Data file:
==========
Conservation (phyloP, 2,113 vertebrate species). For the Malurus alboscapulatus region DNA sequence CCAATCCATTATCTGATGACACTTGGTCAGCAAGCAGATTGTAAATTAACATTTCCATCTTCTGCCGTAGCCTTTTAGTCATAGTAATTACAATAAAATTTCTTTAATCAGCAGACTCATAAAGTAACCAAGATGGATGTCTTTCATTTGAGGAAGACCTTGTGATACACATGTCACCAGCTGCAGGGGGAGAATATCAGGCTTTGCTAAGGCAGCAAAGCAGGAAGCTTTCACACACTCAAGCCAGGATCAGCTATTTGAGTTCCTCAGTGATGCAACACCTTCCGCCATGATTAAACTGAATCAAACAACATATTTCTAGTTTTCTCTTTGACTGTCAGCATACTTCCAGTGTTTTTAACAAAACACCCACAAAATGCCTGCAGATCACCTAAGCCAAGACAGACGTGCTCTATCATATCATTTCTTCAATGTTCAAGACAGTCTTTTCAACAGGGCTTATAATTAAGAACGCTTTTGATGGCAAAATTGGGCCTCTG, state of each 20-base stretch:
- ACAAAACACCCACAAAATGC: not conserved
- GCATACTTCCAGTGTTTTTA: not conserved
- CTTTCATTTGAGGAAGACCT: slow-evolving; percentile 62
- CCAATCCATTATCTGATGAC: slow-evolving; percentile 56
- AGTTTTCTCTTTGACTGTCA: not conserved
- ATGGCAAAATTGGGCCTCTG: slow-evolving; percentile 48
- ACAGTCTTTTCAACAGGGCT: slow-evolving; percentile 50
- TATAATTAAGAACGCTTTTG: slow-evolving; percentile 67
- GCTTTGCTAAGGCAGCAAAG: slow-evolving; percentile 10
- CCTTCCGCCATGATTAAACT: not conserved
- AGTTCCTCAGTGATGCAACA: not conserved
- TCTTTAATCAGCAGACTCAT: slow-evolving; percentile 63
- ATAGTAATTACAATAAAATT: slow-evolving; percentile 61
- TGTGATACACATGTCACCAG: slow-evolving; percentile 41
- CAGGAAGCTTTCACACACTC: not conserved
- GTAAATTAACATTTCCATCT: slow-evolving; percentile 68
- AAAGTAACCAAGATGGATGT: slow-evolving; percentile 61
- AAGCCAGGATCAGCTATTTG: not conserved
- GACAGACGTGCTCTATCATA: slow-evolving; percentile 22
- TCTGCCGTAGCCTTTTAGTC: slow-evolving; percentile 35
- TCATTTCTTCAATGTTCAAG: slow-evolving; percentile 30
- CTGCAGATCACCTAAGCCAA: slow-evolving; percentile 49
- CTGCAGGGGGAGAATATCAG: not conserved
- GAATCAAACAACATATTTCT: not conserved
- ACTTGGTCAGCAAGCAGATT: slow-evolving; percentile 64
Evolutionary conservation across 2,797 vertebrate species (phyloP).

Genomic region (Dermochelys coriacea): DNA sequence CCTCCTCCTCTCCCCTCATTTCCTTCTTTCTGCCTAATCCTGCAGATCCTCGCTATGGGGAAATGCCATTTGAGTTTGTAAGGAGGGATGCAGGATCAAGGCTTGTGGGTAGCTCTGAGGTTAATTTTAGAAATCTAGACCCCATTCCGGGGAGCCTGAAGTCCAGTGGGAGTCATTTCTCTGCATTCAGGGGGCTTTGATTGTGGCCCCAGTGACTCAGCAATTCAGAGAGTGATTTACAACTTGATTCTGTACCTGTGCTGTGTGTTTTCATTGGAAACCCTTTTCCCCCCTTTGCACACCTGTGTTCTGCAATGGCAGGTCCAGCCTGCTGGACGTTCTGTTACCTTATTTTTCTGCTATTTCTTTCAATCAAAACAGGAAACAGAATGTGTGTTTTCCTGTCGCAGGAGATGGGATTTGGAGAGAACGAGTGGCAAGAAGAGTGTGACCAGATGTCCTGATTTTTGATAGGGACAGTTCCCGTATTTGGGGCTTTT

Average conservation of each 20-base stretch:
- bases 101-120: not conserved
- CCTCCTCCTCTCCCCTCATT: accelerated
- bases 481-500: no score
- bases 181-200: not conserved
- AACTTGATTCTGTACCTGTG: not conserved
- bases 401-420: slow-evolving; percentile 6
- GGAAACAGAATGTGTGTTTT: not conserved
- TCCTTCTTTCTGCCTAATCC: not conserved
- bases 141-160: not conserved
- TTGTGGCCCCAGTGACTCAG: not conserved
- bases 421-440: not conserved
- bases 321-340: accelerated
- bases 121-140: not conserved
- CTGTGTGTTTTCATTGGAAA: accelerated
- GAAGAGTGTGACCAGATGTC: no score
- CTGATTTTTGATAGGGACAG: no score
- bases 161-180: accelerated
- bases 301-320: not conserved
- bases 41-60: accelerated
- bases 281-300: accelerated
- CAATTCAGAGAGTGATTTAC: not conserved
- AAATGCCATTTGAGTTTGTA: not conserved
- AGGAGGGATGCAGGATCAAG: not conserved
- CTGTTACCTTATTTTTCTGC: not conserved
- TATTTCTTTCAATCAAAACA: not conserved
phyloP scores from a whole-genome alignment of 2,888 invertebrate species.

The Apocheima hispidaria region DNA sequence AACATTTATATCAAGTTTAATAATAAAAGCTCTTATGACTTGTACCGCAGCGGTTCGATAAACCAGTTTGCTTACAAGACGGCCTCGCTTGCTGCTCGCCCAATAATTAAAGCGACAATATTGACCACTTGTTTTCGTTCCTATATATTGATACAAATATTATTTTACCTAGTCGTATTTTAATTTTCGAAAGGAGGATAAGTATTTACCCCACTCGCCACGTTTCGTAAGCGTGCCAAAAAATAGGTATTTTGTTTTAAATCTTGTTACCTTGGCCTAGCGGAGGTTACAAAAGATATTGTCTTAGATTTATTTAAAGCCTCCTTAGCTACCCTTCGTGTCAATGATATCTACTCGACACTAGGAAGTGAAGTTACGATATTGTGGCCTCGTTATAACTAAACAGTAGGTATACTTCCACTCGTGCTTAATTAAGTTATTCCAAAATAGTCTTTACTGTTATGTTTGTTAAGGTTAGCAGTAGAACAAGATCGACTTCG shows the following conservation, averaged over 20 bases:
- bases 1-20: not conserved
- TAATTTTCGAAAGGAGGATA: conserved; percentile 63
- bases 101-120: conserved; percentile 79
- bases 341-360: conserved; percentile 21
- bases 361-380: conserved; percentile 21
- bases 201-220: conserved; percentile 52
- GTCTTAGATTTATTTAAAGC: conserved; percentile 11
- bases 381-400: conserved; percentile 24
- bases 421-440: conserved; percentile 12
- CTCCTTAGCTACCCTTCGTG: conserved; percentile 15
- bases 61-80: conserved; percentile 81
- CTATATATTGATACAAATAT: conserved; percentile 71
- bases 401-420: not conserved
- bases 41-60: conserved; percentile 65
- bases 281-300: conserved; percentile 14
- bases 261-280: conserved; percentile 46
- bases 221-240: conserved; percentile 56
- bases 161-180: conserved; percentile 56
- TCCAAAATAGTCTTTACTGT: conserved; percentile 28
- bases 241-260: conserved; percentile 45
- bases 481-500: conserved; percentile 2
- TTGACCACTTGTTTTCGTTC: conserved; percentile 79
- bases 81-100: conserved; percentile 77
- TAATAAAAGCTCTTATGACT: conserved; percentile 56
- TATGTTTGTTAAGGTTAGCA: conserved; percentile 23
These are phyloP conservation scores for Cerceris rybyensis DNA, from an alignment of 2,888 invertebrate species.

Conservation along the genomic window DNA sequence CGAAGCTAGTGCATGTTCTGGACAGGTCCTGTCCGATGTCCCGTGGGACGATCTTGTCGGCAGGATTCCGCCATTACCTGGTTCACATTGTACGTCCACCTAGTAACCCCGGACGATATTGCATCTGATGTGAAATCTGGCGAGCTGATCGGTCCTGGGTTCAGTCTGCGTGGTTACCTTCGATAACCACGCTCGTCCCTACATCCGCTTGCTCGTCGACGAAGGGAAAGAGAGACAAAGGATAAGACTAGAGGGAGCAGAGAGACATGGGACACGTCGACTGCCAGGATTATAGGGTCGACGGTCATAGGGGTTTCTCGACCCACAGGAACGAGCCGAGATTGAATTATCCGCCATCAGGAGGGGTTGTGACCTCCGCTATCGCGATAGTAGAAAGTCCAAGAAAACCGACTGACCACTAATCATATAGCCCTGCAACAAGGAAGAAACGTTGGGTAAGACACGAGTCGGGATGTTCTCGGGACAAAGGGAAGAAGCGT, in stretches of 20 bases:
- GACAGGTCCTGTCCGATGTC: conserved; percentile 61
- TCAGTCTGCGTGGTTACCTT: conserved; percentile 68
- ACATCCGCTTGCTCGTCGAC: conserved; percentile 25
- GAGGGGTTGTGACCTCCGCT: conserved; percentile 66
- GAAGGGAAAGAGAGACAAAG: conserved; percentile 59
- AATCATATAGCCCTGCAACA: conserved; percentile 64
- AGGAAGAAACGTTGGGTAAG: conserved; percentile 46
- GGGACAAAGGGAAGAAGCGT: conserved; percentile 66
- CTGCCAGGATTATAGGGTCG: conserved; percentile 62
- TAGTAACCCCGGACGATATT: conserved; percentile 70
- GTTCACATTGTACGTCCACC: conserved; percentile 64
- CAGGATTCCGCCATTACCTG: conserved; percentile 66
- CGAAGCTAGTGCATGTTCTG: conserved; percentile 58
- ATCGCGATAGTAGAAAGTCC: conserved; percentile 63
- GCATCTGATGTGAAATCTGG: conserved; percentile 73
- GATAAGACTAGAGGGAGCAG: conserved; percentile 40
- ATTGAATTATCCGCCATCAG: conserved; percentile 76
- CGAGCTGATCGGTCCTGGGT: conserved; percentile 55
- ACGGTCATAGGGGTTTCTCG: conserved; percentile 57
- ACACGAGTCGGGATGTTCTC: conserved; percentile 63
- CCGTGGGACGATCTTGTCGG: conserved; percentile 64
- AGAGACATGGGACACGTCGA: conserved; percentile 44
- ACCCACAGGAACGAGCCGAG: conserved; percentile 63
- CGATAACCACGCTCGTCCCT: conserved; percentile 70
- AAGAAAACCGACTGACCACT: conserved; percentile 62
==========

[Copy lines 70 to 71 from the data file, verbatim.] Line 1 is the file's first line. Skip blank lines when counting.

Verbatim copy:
- bases 41-60: conserved; percentile 65
- bases 281-300: conserved; percentile 14